Thanks for review! Please see my comments below:
Guilhem Bichot wrote:
> Alexander Barkov a écrit, Le 28.04.2010 14:13:
>> #At file:///home/bar/mysql-bzr/mysql-trunk-bugfixing/ based on
>> 3025 Alexander Barkov 2010-04-28
>> Bug#52849 [Com]: datetime index not work
>> Problem: after introduction of "WL#2649 Number-to-string
>> This query:
>> SET NAMES cp850; -- Or any other non-latin1 ASCII-based
>> character set
>> SELECT * FROM t1
>> WHERE datetime_column='2010-01-01 00:00:00'
>> started to add extra character set conversion: SELECT *
>> FROM t1
>> WHERE CONVERT(datetime_column USING cp850)='2010-01-01 00:00:00';
>> so index on DATETIME column was not used anymore.
>> avoid convertion of NUMERIC/DATETIME items
>> (i.e. those with derivation DERIVATION_NUMERIC).
> I'm reviewing this but being quite ignorant of the concepts here, I have
> only questions so far.
>> === modified file 'sql/item.cc'
>> --- a/sql/item.cc 2010-04-19 08:27:46 +0000
>> +++ b/sql/item.cc 2010-04-28 12:04:20 +0000
>> @@ -1796,6 +1796,20 @@ bool agg_item_set_converter(DTCollation
>> + /*
>> + No needs to add converter if an "arg" is NUMERIC or DATETIME
>> + value (which is pure ASCII) and at the same time target
>> + is ASCII-compatible. For example, no needs to rewrite:
>> + SELECT * FROM t1 WHERE datetime_field = '2010-01-01';
>> + to
>> + SELECT * FROM t1 WHERE CONVERT(datetime_field USING cs) =
>> + */
>> + if ((*arg)->collation.derivation == DERIVATION_NUMERIC &&
>> + (*arg)->collation.repertoire == MY_REPERTOIRE_ASCII &&
> is this test needed? Isn't the first one (about derivations) enough?
It is enough now. I have put some future assumptions already.
Now we can rewrite as follows:
if ((*arg)->collation.derivation == DERIVATION_NUMERIC &&
!(coll.collation->state & MY_CS_NONASCII))
DBUG_ASSERT((*arg)->collation.repertoire == MY_REPERTOIRE_ASCII);
DBUG_ASSERT(!(*arg)->collation.collation->state & MY_CS_NONASCII)));
I.e. checking for repertoire is somewhat redundant at the moment,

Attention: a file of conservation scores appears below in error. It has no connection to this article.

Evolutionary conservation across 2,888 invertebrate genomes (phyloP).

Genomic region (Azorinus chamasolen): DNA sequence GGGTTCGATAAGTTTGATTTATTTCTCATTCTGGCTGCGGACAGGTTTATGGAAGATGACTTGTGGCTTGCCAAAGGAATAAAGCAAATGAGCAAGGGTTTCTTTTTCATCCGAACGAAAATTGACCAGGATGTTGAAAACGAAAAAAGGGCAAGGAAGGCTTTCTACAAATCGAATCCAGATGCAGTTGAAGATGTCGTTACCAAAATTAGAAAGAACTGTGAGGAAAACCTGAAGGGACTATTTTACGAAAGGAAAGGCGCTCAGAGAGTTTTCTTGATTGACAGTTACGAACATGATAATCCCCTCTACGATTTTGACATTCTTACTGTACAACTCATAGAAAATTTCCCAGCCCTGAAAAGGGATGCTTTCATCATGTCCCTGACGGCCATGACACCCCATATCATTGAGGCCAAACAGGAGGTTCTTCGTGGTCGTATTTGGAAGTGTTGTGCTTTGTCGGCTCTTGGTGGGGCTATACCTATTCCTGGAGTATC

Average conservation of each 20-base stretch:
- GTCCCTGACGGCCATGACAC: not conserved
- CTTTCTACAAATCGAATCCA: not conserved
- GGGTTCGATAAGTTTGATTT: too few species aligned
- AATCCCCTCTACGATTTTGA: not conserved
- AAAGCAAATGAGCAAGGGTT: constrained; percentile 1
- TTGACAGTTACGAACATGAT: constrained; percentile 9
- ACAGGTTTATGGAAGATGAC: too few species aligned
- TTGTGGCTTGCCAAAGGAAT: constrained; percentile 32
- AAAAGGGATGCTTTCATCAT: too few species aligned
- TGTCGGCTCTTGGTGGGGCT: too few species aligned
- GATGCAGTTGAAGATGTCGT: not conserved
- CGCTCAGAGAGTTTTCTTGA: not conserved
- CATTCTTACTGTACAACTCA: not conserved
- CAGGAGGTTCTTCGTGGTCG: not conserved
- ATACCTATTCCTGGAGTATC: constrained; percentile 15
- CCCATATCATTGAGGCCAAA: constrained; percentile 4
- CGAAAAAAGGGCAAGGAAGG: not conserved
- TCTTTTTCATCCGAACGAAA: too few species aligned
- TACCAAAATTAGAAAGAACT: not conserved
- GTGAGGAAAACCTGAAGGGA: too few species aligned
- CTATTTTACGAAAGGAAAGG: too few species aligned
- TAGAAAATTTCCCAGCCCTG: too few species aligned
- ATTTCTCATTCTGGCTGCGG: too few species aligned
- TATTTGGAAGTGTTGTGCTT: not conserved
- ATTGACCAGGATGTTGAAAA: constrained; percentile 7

and checking for coll.collation->state is redundant too.
But in fact these conditions test very different things.
See explanation about three parts of DTCollation below.
In theory, it is possible that derivation is DERIVATION_NUMERIC,
but at the same time there's MY_CS_NONASCII flag, and at the same
time repertoire is not MY_REPERTOIRE_ASCII. In practice, checking for
DERIVATION_NUMERIC is enough for *now*. But may change quite soon.
> What is a repertoire (ok it's a French word but what does it mean here
> ;-)? What does MY_REPERTOIRE_ASCII mean?
It means that the value can consist only of characters
from Unicode range U+0000..U+007F.
Note, a value can be of "tricky" character set, like UCS2,
but at the same time its repertoire can be MY_REPERTOIRE_ASCII.
> There exists MY_REPERTOIRE_NUMERIC, should it be used instead?
Currently MY_REPERTOIRE_NUMERIC is just an alias for
In the future we can split MY_REPERTOIRE_ASCII into smaller parts, like:
and MY_REPERTOIRE_NUMERIC will be something different -
a smaller subset of MY_REPERTOIRE_ASCII. This will allow
to avoid "Illegal mix of collations" in some more cases.
In the above condition it's only important that to check
that repertoire is MY_REPERTOIRE_ASCII.
>> + !((*arg)->collation.collation->state & MY_CS_NONASCII)
> a member named "collation" in an object named "collation"
> (collation.collation) - what is it about?
Object "collation" is a complex object of DTCollation type,
which has the following attributes:
* collation - a pointer of CHARSET_INFO type,
which describes character set and collation pair -
low level handlers doing things like conversion and comparison.
* repertoire - the set of Unicode characters which can
appear in value. It helps to make sure that safe conversion
is possible even before knowing values.
* derivation - collation strength - the main factor which
is used when mixing values with different collation.
For example, a field of CHAR/VARCHAR/TEXT type is stronger
than a string literal, so if you mix a field and a literal
for comparison, they will be compared according to the field
On contrary, a field of numeric/datetime type is weaker
than literal (starting from 5.5.3).
All three above attributes determine what happens when
we mix objects (like field, literal, function, etc): which
side character set and collation to use, and whether we
really need character set conversion, or character set re-cast
> I have the impression that the 3 first tests are about the number/date's
> collation? do we need to test all three?
Will definitely need in the future. But not now.
So moving the two extra conditions into DBUG_ASSERT looks
the best solution now for me.
>> + !(coll.collation->state & MY_CS_NONASCII))
> this one is about the target collation it seems.
Yes. There's not much to test about the target collation.
We only need to know if it is compatible with 7bit ASCII.
> Can't the entire if() just be:
> if !((*arg)->collation.collation->state & MY_CS_NONASCII) &&
> !(coll.collation->state & MY_CS_NONASCII))
> //it's all ASCII
> I guess no, but why?
>> + continue;
>> if (!(conv= (*arg)->safe_charset_converter(coll.collation)) &&
>> ((*arg)->collation.repertoire == MY_REPERTOIRE_ASCII))
>> conv= new Item_func_conv_charset(*arg, coll.collation, 1);